Most of us view the continents and oceans as discrete entities of land and water across Earth’s surface. However, even a cursory look at our world establishes the problem.
Are North America and South America truly separate continents with their connection through the Isthmus of Panama? Where and why does one distinguish Europe, Africa, and Asia considering the Bosphorus and Sinai Peninsula? One might suggest a geological reason: Continents are large, identifiable areas underlain by continental crust.
The article by Nick Mortimer, Hamish J. Campbell, Andy J. Tulloch, Peter R. King, Vaughan M. Stagpoole, Ray A. Wood, Mark S. Rattenbury, Rupert Sutherland, Chris J. Adams, Julien Collot, and Maria Seton follows this idea, but then throws a fascinating twist on the subject: Zealandia.
Zealandia was formerly part of Gondwana. Today it is 94% submerged, mainly as a result of widespread Late Cretaceous crustal thinning preceding supercontinent breakup. Earth’s surface is divided into two types of crust, continental and oceanic, and into 14 major tectonic plates.
Simplified map of Earth’s tectonic plates and continents, including Zealandia. Continental shelf areas shown in pale colors. Large igneous province (LIP) submarine plateaus shown by blue dashed lines: v
Zealandia once made up ~5% of the area of Gondwana. The study authors write: “The importance of Zealandia is not so much that there is now a case for a formerly little-known continent, but that, by virtue of its being thinned and submerged, but not shredded into microcontinents, it is a new and useful continental end member. Zealandia started to separate from Gondwana in the Late Cretaceous as an ~4000-km-long ribbon continent “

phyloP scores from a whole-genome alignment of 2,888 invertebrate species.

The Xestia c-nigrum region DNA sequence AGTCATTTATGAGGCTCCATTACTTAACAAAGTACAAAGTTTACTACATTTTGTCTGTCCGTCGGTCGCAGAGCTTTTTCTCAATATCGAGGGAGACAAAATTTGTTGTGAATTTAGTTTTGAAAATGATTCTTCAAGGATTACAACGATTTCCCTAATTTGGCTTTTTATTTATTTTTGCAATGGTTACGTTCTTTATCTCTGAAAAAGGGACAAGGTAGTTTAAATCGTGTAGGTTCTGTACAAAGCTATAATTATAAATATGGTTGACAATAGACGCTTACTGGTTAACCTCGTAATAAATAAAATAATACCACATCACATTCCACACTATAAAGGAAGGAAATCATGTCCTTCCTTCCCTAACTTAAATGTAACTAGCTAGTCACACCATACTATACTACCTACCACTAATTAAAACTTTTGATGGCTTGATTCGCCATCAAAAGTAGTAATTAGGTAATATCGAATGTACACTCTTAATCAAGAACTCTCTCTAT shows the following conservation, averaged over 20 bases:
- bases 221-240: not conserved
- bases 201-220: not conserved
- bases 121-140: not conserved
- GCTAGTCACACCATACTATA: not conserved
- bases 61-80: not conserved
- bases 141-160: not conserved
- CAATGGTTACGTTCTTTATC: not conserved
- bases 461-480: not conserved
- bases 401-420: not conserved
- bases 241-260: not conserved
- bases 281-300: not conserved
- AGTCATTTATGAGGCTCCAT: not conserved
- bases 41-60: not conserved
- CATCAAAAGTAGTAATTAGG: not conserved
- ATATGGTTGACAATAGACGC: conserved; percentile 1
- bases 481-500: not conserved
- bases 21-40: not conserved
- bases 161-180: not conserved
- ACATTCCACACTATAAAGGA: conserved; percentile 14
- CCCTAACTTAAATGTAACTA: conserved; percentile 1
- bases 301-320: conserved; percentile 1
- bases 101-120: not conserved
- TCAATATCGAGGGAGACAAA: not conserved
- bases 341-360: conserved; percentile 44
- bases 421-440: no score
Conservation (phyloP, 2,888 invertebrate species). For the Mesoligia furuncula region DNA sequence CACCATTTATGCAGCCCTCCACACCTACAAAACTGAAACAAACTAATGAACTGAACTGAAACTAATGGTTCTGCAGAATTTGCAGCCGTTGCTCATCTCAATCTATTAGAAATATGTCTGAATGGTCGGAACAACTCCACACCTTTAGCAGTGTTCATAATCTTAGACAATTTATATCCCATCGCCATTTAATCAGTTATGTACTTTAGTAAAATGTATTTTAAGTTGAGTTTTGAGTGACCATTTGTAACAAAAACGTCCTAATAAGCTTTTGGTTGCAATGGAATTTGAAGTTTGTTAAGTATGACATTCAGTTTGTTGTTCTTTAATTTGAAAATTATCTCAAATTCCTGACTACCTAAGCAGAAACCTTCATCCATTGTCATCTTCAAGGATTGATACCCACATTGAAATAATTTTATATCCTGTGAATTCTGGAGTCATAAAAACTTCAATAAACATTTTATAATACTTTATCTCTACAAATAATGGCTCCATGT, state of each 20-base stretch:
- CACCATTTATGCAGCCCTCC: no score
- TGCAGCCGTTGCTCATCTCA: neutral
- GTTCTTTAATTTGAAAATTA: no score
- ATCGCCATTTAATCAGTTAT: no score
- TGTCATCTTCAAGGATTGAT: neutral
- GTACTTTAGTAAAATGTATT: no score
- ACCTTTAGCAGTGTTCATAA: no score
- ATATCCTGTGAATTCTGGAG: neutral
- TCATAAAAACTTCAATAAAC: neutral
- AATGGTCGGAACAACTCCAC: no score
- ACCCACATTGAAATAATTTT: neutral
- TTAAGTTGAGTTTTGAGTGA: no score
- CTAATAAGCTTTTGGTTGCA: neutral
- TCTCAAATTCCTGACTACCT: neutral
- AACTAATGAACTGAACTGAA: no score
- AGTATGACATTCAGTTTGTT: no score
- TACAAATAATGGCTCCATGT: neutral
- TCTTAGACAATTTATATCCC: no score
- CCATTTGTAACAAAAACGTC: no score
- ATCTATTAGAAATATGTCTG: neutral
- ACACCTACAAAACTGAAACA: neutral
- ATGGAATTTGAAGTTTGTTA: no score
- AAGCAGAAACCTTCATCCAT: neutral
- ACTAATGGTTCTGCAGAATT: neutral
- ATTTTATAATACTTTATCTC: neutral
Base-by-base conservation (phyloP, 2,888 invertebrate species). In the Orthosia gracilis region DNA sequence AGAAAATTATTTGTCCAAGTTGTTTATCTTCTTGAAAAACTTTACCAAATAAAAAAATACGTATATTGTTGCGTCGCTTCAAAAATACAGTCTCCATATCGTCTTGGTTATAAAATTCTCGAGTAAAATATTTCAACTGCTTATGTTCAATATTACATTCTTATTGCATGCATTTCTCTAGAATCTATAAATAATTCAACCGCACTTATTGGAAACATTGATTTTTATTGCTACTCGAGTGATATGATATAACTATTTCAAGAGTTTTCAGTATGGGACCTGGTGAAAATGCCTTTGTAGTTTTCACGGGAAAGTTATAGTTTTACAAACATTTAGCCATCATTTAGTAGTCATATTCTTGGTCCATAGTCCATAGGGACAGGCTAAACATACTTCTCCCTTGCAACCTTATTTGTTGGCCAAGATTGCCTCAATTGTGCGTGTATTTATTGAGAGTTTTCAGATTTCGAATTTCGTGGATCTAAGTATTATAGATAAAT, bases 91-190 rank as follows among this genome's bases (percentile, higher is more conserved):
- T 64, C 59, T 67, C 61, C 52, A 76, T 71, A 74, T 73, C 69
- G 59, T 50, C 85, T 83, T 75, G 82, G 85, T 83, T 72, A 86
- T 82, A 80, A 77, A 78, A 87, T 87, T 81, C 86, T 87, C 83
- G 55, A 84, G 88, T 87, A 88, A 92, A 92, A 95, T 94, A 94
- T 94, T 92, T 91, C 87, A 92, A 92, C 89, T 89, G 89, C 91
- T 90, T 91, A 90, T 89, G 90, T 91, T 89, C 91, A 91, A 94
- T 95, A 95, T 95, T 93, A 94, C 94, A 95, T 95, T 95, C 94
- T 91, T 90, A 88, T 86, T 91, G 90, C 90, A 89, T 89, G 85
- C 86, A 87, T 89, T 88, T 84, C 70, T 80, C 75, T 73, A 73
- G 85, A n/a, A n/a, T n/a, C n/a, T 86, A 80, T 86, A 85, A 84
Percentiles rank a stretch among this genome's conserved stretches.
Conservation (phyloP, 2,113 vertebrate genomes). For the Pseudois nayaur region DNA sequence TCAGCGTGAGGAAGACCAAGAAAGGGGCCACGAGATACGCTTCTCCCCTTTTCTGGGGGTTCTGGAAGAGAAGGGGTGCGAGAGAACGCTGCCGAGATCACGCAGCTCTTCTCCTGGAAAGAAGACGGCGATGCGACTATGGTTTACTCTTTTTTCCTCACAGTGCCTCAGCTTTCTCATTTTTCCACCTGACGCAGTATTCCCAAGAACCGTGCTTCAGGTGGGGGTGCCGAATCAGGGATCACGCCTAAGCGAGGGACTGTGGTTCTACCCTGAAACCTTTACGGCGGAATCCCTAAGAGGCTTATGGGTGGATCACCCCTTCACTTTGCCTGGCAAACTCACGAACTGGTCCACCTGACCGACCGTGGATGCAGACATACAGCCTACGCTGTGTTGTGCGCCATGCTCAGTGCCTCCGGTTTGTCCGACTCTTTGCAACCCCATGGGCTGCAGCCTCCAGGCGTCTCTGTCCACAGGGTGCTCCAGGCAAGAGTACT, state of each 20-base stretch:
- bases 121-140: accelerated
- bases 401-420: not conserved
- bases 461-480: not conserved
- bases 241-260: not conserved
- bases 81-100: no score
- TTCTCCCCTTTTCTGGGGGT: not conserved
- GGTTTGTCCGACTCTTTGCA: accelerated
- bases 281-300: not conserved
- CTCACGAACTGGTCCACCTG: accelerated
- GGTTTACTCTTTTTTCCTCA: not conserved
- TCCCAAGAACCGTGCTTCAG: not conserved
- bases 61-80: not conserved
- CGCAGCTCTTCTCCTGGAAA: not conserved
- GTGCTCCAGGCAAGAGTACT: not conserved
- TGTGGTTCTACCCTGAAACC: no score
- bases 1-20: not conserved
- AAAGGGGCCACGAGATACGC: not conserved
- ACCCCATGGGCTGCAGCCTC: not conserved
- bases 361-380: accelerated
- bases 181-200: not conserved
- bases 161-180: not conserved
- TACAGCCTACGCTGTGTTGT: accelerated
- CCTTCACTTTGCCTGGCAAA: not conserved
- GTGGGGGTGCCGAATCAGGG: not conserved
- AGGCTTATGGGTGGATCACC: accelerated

Zealand though 94% submerged remains unbroken. It is the 7th largest continent as is the “size of approximately the area of greater India.”
One only needs to look at a bathymetric map, where ocean water is removed, to appreciate the issue.
Several islands, notably New Zealand and New Caledonia, are connected by submerged continental crust across a large area of Earth’s surface. This mostly underwater continent is geologically separate and distinct from Australia and Antarctica, and as highlighted by Mortimer and colleagues, should be treated as such. Basically, from a well-reasoned geoscience perspective,
Earth has well-established continents, but also an extra one, mostly underwater. “Zealandia illustrates that the large and the obvious in natural science can be overlooked,” conclude the authors.
Contacts and sources:
U.S. Geological Society
Citation: Zealandia: Earth’s Hidden Continent Nick Mortimer et al., GSA Today, v. 27, doi: 10.1130/GSATG321A.1.